I was never more lost than when I arrived as a frosh at Stanford. Every moment—walking down the hall to brush my teeth, hearing the chatter around me before a lecture began—felt like a test of strength. How long could I go without my people? Without my places? I was exhausted—and angry at my loneliness until I found my way.
Dr. Laura Roberts, chairman and professor of psychiatry and behavioral sciences, knows exactly what I was feeling. She founded The Belonging Project in 2016 in an effort to understand the role that belonging plays in mental wellbeing and to foster a culture that helps students at Stanford and elsewhere assimilate. In short, I felt that I didn’t belong. I had left my old communities and hadn’t yet found new ones. And community is essential to an individual’s wellbeing.
'Humans are social animals, and we all need help from one another in a wide variety of ways . . . '
The editors at Stanford magazine have been thinking a lot about experiences like mine since we decided to publish a collection of stories about community. One of our first questions was, “What is community?” After all, we see the word used everywhere. (Heck, apparently I’m part of an Amazon community. I thought the whole point of online commerce was to avoid human interaction.)
The Belonging Project’s program manager, Kyle Lane-McKinley, says, “A community is the people to whom one can turn for help, and, in turn, those who can reasonably expect that favor to be returned.
"Humans are social animals, and we all need help from one another in a wide variety of ways—from basic needs of food and shelter to cultural, spiritual and psychological help.”
So while people who use a social network, share an interest or live in a specific geographic region can certainly constitute communities, Lane-McKinley says a great community is one in which inclusion is unconditional. Those communities foster resilience and an enduring sense of belonging in their members.
But communities are also vulnerable and subject to disruption. And soon we wondered how disagreements or dissension can threaten a community’s cohesion. What goes through a person’s mind when doing the best for themselves means leaving a community, possibly forever? Can we return to a community and ever hope to fit in again? And how do communities survive events that threaten to tear them apart?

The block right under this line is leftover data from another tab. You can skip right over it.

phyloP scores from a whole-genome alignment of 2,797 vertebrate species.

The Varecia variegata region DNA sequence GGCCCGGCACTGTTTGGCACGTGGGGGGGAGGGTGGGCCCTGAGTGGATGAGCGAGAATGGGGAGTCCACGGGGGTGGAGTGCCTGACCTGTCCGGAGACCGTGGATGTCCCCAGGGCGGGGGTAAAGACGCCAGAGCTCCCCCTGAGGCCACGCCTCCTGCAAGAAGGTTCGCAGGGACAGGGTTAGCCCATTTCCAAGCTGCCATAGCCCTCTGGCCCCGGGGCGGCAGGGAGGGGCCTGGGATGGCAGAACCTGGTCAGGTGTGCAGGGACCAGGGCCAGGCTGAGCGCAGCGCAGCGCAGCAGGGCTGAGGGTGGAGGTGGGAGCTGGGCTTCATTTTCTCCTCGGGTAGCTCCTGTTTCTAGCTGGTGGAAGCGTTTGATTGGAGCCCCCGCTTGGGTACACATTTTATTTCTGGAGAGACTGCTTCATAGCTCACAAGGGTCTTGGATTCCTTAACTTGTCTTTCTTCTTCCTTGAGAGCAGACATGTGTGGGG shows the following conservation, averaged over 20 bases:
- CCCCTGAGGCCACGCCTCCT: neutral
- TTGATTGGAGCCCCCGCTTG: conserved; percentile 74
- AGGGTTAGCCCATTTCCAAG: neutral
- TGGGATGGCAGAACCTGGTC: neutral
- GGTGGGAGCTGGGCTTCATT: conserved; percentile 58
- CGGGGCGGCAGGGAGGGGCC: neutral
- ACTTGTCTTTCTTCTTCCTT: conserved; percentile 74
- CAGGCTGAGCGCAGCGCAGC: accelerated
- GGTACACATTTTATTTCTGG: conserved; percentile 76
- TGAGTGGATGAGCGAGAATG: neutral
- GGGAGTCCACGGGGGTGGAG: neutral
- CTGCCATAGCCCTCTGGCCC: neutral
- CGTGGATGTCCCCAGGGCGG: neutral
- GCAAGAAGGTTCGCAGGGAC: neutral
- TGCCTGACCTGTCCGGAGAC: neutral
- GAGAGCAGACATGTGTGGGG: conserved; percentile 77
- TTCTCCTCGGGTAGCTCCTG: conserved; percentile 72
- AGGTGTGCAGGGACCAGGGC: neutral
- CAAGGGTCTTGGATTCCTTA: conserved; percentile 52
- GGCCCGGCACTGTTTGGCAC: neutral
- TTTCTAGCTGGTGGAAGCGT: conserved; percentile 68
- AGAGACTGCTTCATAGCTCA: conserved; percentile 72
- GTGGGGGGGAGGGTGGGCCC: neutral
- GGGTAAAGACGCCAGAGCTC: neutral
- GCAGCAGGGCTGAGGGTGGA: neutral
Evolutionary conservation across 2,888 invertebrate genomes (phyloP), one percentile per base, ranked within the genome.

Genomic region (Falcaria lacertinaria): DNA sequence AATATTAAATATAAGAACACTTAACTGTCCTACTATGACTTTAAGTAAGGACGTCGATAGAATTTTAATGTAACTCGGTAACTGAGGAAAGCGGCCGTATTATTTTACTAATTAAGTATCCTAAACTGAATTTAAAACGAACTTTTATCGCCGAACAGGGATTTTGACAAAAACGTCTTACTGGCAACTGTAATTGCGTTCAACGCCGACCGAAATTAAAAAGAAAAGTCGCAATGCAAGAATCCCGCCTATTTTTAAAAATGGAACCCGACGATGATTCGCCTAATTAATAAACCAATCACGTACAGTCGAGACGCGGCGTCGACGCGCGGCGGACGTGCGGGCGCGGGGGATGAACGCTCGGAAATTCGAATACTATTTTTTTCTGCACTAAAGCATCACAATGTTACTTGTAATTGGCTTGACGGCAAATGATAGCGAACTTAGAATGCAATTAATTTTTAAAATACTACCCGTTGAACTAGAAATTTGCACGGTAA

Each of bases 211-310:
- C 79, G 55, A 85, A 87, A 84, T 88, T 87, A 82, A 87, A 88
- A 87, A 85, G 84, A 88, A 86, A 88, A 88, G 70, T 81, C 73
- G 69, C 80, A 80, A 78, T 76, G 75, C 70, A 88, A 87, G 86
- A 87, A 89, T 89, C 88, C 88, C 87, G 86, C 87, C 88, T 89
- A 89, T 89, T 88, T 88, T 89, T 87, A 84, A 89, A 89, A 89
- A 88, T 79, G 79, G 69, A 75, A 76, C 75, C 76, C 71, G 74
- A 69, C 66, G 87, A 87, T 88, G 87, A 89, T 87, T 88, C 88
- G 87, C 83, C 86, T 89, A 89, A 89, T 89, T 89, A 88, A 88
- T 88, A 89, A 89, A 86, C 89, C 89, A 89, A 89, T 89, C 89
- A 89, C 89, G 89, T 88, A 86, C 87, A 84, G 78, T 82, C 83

'Many, many people in our society today experience a thwarted sense of belonging and a lack of community . . . '
Claude Steele, professor emeritus of psychology, teaches an introductory seminar called The Science of Diverse Communities. He believes the key to building and sustaining community is trust. If it’s a diverse community, establishing that feeling may require intentional effort. “[Get] comfortable talking about our identity differences. . . . Be a person who is open to hearing about another person’s experience. Life [will] be a lot more fun and more interesting.”
Miserable start aside, my freshman experience ended well; I even came away with a community that I value to this day. Many other communities have come—and gone—in the years since. But I wish I had known at the time that I wasn’t the only one searching. “Many, many people in our society today experience a thwarted sense of belonging and a lack of community, but such experiences, by their very nature, can tend to leave a person feeling like they are the only one going through such troubles,” says Lane-McKinley.
We are thrilled to begin our exploration of community. Over the next several months, we’ll publish more great stories in our collection. If you want to be in the know when there’s new content, join our e-alert list.
I hope you see your own experiences reflected in a story here. I hope you learn about a new community or engage with a new perspective on an issue. And I hope we think of more synonyms for “community,” because after using it 17 times in an essay, it’s starting to sound weird.
Summer Moore Batte, '99, is senior digital content editor at Stanford.